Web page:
Where are the cures?

It seems like the stem cell news cycle alternates between stories of incremental hope (take the heart disease model for drug discovery out of Stanford today) and stories decrying the woeful lack of cures out of CIRM. I think the popular imagination went from the word "cure" when Proposition 71 passed in 2004 to an immediate need to see those cures by 2005. Or at least by 2011.

Clinical Trial of Hope at Stanford -- guest blogger Roman Reed

Under the direction of Dr. Gary Steinberg, an advance long considered impossible is moving forward today: Stanford announced yesterday that it will participate in Geron's human clinical safety trials for a novel treatment for spinal cord injury. These are safety trials to be sure and not efficacy trials, more tests will need to be run, but this is already farther along than ever before.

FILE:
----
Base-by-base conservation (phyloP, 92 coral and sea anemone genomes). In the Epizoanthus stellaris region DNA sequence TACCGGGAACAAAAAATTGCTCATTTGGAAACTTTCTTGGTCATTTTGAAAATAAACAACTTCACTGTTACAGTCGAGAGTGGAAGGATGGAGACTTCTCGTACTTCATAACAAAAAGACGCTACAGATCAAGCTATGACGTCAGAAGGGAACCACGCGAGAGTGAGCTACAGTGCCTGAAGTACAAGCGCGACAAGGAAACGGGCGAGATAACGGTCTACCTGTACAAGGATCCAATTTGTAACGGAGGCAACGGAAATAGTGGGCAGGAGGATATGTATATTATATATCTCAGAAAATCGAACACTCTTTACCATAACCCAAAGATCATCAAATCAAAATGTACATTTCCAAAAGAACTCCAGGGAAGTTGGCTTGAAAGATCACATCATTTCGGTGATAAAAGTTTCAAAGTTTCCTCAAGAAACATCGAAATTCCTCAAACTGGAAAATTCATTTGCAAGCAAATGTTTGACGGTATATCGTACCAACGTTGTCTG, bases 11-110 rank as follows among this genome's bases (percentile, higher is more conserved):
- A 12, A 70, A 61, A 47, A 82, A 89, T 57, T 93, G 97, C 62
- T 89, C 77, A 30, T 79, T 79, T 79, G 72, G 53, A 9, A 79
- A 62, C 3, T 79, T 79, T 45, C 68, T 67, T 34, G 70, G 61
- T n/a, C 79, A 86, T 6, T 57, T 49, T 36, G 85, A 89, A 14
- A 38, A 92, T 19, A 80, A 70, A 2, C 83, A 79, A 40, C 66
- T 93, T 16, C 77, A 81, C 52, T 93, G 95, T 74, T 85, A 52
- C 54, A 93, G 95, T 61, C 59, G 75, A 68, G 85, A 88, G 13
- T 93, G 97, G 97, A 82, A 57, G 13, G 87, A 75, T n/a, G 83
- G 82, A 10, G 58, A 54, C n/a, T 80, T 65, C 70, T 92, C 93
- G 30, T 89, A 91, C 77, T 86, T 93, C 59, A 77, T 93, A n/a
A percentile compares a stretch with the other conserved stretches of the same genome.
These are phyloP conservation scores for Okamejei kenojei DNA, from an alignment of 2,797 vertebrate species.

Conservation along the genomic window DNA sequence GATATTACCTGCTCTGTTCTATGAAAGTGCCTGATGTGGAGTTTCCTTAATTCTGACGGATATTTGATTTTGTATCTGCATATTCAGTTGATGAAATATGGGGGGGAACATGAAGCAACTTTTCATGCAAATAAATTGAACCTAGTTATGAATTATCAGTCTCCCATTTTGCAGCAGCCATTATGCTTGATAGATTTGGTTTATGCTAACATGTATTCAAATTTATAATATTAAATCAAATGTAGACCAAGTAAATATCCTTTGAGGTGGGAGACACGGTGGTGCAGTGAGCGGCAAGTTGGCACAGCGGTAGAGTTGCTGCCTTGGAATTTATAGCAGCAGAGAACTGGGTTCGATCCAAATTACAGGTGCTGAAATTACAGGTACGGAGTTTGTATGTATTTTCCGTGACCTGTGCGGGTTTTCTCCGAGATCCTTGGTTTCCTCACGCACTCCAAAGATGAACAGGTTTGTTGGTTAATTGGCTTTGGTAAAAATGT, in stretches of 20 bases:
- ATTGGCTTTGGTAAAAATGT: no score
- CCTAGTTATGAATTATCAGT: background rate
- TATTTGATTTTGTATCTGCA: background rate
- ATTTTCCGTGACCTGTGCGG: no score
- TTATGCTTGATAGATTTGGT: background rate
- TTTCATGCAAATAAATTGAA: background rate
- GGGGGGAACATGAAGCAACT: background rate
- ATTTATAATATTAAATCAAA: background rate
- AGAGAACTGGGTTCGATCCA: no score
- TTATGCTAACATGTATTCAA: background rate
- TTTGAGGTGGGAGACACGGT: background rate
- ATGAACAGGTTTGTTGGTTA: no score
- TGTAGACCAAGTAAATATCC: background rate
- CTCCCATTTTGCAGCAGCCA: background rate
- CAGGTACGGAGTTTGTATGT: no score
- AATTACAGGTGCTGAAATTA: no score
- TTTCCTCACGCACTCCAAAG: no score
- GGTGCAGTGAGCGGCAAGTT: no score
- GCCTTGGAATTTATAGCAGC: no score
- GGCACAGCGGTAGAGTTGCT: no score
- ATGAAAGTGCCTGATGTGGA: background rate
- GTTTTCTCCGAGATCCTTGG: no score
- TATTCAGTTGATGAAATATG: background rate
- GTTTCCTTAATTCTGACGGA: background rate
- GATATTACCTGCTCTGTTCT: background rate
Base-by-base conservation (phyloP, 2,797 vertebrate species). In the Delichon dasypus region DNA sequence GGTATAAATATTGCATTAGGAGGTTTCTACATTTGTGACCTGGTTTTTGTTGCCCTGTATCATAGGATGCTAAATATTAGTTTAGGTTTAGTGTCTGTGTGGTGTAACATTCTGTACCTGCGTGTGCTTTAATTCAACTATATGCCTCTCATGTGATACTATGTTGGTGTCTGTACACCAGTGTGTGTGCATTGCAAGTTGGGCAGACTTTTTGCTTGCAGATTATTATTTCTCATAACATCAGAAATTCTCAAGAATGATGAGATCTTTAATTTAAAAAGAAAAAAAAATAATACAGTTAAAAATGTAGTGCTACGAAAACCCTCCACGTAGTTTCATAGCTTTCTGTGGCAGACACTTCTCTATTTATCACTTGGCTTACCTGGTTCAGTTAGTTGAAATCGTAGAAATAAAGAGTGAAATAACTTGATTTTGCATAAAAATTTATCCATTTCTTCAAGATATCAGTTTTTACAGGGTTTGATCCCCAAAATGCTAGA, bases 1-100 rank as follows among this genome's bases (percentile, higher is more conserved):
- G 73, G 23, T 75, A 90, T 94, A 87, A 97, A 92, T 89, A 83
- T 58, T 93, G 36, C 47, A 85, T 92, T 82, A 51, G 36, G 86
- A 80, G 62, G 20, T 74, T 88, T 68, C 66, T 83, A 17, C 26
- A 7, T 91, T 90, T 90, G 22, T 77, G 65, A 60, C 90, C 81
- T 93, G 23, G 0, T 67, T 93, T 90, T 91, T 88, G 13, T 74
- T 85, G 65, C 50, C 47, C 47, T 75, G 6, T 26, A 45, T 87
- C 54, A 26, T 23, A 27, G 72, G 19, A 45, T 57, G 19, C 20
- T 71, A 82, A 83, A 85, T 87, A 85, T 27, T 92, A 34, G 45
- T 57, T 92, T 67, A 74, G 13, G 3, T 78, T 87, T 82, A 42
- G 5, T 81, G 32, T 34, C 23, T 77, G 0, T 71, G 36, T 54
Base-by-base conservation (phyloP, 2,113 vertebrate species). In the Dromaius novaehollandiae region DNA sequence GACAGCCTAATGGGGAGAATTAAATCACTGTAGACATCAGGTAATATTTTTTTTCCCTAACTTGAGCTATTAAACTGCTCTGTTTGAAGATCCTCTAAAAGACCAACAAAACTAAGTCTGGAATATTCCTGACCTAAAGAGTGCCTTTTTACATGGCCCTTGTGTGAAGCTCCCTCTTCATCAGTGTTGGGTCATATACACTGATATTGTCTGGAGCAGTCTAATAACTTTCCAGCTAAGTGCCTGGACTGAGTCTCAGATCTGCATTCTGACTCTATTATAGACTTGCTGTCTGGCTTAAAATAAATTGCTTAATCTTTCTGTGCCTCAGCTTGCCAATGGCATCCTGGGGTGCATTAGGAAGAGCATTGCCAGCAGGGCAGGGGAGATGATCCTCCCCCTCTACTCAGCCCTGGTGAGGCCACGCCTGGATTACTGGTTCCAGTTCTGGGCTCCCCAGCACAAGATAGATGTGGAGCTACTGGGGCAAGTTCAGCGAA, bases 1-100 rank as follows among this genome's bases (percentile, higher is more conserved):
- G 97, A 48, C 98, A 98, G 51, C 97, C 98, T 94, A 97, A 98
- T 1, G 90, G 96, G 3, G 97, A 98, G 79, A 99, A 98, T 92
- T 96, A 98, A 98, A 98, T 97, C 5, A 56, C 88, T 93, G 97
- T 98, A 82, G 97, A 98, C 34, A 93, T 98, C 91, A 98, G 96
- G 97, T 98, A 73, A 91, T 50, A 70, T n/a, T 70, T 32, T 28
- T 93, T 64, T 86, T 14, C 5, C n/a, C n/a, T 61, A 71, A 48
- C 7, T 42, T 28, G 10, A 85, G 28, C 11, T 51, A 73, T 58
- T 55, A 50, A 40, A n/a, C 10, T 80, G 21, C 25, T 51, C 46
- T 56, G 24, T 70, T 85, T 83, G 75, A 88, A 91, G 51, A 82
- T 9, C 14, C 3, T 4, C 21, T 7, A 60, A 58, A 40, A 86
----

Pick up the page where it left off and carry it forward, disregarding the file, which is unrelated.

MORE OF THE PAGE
Update on stem cell treatments for spinal cord injury

A nod to Paul Knoepfler at UC Davis, who has posted a blog entry about the Geron trial for spinal cord injury. It provides a nice summary of the science behind the trial, and a reminder of why patients might be hard to recruit. He refers to Michael Martinez, a jockey who recently sustained a severe spinal cord injury, and who was rejected for participation in Geron's trial developed from human embryonic stem cells. As Knoepfler points out:

Multilayer retinina created from embryonic stem cells

More news from UC Irvine, this time relating to retinal diseases such as macular degeneration, retinitis pigmentosa, and Stargardt's disease. A group led by Hans Keirstead of the Reeve-Irvine Research Center and the Sue & Bill Gross Stem Cell Research Center created an 8-layer retina from human embryonic stem cells.

In a press release, Keirstead said:

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